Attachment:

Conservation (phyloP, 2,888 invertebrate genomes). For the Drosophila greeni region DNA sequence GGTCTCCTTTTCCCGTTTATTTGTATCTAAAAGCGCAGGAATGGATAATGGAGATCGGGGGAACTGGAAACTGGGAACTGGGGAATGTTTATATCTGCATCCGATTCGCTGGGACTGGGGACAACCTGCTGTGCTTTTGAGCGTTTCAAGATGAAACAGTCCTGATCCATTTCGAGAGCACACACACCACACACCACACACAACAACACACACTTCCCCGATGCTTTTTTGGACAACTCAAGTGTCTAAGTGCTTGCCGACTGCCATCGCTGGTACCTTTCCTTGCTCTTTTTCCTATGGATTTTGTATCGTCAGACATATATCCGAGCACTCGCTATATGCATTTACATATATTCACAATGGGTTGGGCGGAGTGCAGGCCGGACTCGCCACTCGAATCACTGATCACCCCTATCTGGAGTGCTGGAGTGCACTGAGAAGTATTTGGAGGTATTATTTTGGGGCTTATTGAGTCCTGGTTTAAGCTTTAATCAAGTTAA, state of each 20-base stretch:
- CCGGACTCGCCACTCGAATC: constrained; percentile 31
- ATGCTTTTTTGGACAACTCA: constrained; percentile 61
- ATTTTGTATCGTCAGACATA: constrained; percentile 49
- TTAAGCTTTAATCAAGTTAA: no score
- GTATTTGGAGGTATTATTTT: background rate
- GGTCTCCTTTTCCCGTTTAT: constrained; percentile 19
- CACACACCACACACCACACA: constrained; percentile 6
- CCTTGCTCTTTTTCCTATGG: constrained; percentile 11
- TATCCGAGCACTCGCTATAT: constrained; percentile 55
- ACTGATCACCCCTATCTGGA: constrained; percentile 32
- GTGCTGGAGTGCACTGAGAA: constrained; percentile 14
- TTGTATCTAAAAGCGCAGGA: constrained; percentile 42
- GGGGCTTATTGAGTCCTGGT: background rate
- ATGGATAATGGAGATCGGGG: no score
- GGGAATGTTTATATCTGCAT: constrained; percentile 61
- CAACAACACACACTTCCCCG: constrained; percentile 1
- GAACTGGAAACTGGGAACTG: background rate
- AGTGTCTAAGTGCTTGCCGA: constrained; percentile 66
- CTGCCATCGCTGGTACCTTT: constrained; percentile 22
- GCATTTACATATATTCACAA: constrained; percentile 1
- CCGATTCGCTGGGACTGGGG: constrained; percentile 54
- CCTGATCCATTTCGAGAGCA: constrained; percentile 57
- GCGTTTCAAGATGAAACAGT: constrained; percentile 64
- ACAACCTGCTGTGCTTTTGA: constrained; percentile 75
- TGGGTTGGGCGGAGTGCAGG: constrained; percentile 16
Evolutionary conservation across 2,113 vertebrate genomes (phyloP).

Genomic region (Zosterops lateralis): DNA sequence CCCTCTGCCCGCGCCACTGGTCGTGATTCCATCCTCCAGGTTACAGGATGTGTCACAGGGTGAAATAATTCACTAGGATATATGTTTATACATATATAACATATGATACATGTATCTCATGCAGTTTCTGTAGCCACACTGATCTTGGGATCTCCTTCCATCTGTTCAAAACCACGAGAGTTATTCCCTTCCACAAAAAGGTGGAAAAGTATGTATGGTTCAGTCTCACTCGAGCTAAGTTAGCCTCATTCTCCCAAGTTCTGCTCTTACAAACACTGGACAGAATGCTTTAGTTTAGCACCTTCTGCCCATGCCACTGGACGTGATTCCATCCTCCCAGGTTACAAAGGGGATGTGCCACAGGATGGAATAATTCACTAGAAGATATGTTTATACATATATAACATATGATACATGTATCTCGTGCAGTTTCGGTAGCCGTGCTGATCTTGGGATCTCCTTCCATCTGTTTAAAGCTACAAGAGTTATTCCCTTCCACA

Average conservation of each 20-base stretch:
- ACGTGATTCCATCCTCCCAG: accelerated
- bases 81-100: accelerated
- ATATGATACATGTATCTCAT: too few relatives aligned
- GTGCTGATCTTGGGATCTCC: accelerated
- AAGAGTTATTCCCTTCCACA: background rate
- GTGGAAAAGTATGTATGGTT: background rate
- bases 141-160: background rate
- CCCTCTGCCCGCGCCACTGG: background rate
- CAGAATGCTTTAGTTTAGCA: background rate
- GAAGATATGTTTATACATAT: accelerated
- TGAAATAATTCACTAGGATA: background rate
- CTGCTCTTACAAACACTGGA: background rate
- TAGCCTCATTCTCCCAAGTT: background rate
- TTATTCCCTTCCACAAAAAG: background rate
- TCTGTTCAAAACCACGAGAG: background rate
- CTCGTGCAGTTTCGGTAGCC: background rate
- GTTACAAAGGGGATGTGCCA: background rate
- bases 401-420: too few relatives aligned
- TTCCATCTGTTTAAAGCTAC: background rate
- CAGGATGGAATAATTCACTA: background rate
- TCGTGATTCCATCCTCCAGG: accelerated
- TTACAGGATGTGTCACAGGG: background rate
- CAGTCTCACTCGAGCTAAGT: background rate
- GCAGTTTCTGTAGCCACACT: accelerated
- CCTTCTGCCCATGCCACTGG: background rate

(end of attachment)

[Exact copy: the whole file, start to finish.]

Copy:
Conservation (phyloP, 2,888 invertebrate genomes). For the Drosophila greeni region DNA sequence GGTCTCCTTTTCCCGTTTATTTGTATCTAAAAGCGCAGGAATGGATAATGGAGATCGGGGGAACTGGAAACTGGGAACTGGGGAATGTTTATATCTGCATCCGATTCGCTGGGACTGGGGACAACCTGCTGTGCTTTTGAGCGTTTCAAGATGAAACAGTCCTGATCCATTTCGAGAGCACACACACCACACACCACACACAACAACACACACTTCCCCGATGCTTTTTTGGACAACTCAAGTGTCTAAGTGCTTGCCGACTGCCATCGCTGGTACCTTTCCTTGCTCTTTTTCCTATGGATTTTGTATCGTCAGACATATATCCGAGCACTCGCTATATGCATTTACATATATTCACAATGGGTTGGGCGGAGTGCAGGCCGGACTCGCCACTCGAATCACTGATCACCCCTATCTGGAGTGCTGGAGTGCACTGAGAAGTATTTGGAGGTATTATTTTGGGGCTTATTGAGTCCTGGTTTAAGCTTTAATCAAGTTAA, state of each 20-base stretch:
- CCGGACTCGCCACTCGAATC: constrained; percentile 31
- ATGCTTTTTTGGACAACTCA: constrained; percentile 61
- ATTTTGTATCGTCAGACATA: constrained; percentile 49
- TTAAGCTTTAATCAAGTTAA: no score
- GTATTTGGAGGTATTATTTT: background rate
- GGTCTCCTTTTCCCGTTTAT: constrained; percentile 19
- CACACACCACACACCACACA: constrained; percentile 6
- CCTTGCTCTTTTTCCTATGG: constrained; percentile 11
- TATCCGAGCACTCGCTATAT: constrained; percentile 55
- ACTGATCACCCCTATCTGGA: constrained; percentile 32
- GTGCTGGAGTGCACTGAGAA: constrained; percentile 14
- TTGTATCTAAAAGCGCAGGA: constrained; percentile 42
- GGGGCTTATTGAGTCCTGGT: background rate
- ATGGATAATGGAGATCGGGG: no score
- GGGAATGTTTATATCTGCAT: constrained; percentile 61
- CAACAACACACACTTCCCCG: constrained; percentile 1
- GAACTGGAAACTGGGAACTG: background rate
- AGTGTCTAAGTGCTTGCCGA: constrained; percentile 66
- CTGCCATCGCTGGTACCTTT: constrained; percentile 22
- GCATTTACATATATTCACAA: constrained; percentile 1
- CCGATTCGCTGGGACTGGGG: constrained; percentile 54
- CCTGATCCATTTCGAGAGCA: constrained; percentile 57
- GCGTTTCAAGATGAAACAGT: constrained; percentile 64
- ACAACCTGCTGTGCTTTTGA: constrained; percentile 75
- TGGGTTGGGCGGAGTGCAGG: constrained; percentile 16
Evolutionary conservation across 2,113 vertebrate genomes (phyloP).

Genomic region (Zosterops lateralis): DNA sequence CCCTCTGCCCGCGCCACTGGTCGTGATTCCATCCTCCAGGTTACAGGATGTGTCACAGGGTGAAATAATTCACTAGGATATATGTTTATACATATATAACATATGATACATGTATCTCATGCAGTTTCTGTAGCCACACTGATCTTGGGATCTCCTTCCATCTGTTCAAAACCACGAGAGTTATTCCCTTCCACAAAAAGGTGGAAAAGTATGTATGGTTCAGTCTCACTCGAGCTAAGTTAGCCTCATTCTCCCAAGTTCTGCTCTTACAAACACTGGACAGAATGCTTTAGTTTAGCACCTTCTGCCCATGCCACTGGACGTGATTCCATCCTCCCAGGTTACAAAGGGGATGTGCCACAGGATGGAATAATTCACTAGAAGATATGTTTATACATATATAACATATGATACATGTATCTCGTGCAGTTTCGGTAGCCGTGCTGATCTTGGGATCTCCTTCCATCTGTTTAAAGCTACAAGAGTTATTCCCTTCCACA

Average conservation of each 20-base stretch:
- ACGTGATTCCATCCTCCCAG: accelerated
- bases 81-100: accelerated
- ATATGATACATGTATCTCAT: too few relatives aligned
- GTGCTGATCTTGGGATCTCC: accelerated
- AAGAGTTATTCCCTTCCACA: background rate
- GTGGAAAAGTATGTATGGTT: background rate
- bases 141-160: background rate
- CCCTCTGCCCGCGCCACTGG: background rate
- CAGAATGCTTTAGTTTAGCA: background rate
- GAAGATATGTTTATACATAT: accelerated
- TGAAATAATTCACTAGGATA: background rate
- CTGCTCTTACAAACACTGGA: background rate
- TAGCCTCATTCTCCCAAGTT: background rate
- TTATTCCCTTCCACAAAAAG: background rate
- TCTGTTCAAAACCACGAGAG: background rate
- CTCGTGCAGTTTCGGTAGCC: background rate
- GTTACAAAGGGGATGTGCCA: background rate
- bases 401-420: too few relatives aligned
- TTCCATCTGTTTAAAGCTAC: background rate
- CAGGATGGAATAATTCACTA: background rate
- TCGTGATTCCATCCTCCAGG: accelerated
- TTACAGGATGTGTCACAGGG: background rate
- CAGTCTCACTCGAGCTAAGT: background rate
- GCAGTTTCTGTAGCCACACT: accelerated
- CCTTCTGCCCATGCCACTGG: background rate